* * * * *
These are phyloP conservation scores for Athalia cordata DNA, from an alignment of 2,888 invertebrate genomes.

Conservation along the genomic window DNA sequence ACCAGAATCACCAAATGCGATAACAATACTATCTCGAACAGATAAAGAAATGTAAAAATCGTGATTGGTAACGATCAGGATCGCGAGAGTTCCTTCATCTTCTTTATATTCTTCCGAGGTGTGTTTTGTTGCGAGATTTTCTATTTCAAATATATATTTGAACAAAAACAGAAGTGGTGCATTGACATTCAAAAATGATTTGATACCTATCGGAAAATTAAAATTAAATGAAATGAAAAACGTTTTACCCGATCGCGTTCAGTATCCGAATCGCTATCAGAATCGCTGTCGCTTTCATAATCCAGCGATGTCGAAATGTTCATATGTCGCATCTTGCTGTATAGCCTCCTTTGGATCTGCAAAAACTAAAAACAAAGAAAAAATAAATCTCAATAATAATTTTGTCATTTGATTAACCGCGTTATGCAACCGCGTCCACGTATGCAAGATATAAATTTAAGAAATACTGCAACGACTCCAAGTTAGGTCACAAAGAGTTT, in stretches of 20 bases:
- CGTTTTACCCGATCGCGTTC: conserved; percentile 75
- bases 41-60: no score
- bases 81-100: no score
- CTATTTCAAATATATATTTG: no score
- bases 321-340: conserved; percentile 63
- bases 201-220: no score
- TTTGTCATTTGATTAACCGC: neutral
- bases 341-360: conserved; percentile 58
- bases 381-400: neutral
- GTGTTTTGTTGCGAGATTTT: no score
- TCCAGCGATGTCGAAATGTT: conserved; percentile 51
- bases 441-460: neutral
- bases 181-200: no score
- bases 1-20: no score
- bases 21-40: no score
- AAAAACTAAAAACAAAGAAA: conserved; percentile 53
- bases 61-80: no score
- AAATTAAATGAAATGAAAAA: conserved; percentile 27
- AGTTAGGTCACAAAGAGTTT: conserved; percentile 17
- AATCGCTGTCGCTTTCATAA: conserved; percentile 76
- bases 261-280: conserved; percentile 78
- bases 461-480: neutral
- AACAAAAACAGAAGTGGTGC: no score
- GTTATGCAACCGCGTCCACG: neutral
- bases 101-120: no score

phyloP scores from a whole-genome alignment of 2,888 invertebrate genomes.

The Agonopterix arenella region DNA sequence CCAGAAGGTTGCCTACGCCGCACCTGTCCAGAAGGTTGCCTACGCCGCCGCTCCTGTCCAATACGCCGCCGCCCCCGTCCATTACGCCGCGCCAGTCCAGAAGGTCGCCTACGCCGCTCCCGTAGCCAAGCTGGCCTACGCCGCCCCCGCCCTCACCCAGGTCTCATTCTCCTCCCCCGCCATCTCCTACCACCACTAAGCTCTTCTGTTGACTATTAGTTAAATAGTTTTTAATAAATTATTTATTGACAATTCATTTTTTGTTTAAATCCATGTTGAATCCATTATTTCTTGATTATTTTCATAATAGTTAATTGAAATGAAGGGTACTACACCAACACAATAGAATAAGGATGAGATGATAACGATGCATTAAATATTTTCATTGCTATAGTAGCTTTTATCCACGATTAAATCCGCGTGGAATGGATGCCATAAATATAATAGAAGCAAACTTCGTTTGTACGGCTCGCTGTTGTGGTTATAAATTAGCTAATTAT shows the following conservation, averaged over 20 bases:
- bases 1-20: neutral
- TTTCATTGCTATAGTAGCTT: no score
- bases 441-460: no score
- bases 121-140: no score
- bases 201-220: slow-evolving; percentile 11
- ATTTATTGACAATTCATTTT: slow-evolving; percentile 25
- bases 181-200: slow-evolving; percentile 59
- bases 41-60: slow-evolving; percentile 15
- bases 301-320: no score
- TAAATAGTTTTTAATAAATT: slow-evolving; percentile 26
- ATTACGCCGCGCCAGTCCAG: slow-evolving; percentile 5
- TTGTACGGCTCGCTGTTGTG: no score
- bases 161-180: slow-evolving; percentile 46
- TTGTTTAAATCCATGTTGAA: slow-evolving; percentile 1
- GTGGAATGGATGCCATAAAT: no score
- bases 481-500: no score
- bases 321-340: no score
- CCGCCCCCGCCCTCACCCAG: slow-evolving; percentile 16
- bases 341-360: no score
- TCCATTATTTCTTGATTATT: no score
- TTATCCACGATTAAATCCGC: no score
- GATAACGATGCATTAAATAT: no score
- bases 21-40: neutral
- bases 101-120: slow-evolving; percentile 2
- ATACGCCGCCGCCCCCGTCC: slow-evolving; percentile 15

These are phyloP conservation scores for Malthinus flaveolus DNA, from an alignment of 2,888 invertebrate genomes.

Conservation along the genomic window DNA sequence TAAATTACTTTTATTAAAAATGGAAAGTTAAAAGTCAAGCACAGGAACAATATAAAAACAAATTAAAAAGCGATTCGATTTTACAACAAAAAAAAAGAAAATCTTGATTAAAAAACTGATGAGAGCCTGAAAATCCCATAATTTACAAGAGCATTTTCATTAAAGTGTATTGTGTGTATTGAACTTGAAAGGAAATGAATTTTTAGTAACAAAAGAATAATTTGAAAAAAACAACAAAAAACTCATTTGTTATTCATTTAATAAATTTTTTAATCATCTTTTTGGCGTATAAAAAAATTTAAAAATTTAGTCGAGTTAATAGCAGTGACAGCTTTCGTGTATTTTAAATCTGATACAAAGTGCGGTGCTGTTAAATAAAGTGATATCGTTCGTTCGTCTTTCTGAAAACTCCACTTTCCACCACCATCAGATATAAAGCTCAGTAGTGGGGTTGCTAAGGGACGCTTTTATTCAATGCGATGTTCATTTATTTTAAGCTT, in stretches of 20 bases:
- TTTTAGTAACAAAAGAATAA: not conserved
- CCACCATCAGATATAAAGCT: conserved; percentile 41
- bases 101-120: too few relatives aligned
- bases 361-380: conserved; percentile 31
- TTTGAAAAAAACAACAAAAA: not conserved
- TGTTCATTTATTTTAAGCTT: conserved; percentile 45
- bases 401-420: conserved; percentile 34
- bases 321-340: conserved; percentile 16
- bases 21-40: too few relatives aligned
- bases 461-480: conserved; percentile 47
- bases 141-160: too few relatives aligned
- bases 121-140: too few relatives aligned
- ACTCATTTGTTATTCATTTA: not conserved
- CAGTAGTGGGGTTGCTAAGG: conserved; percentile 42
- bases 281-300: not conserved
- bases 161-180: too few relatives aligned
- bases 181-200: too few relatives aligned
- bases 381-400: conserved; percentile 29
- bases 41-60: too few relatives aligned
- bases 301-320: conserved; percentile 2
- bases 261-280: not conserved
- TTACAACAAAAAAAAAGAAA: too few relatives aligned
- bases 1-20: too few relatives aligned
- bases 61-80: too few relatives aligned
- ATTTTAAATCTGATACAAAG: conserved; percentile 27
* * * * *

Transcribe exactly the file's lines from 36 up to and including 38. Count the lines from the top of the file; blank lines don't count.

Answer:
- bases 181-200: slow-evolving; percentile 59
- bases 41-60: slow-evolving; percentile 15
- bases 301-320: no score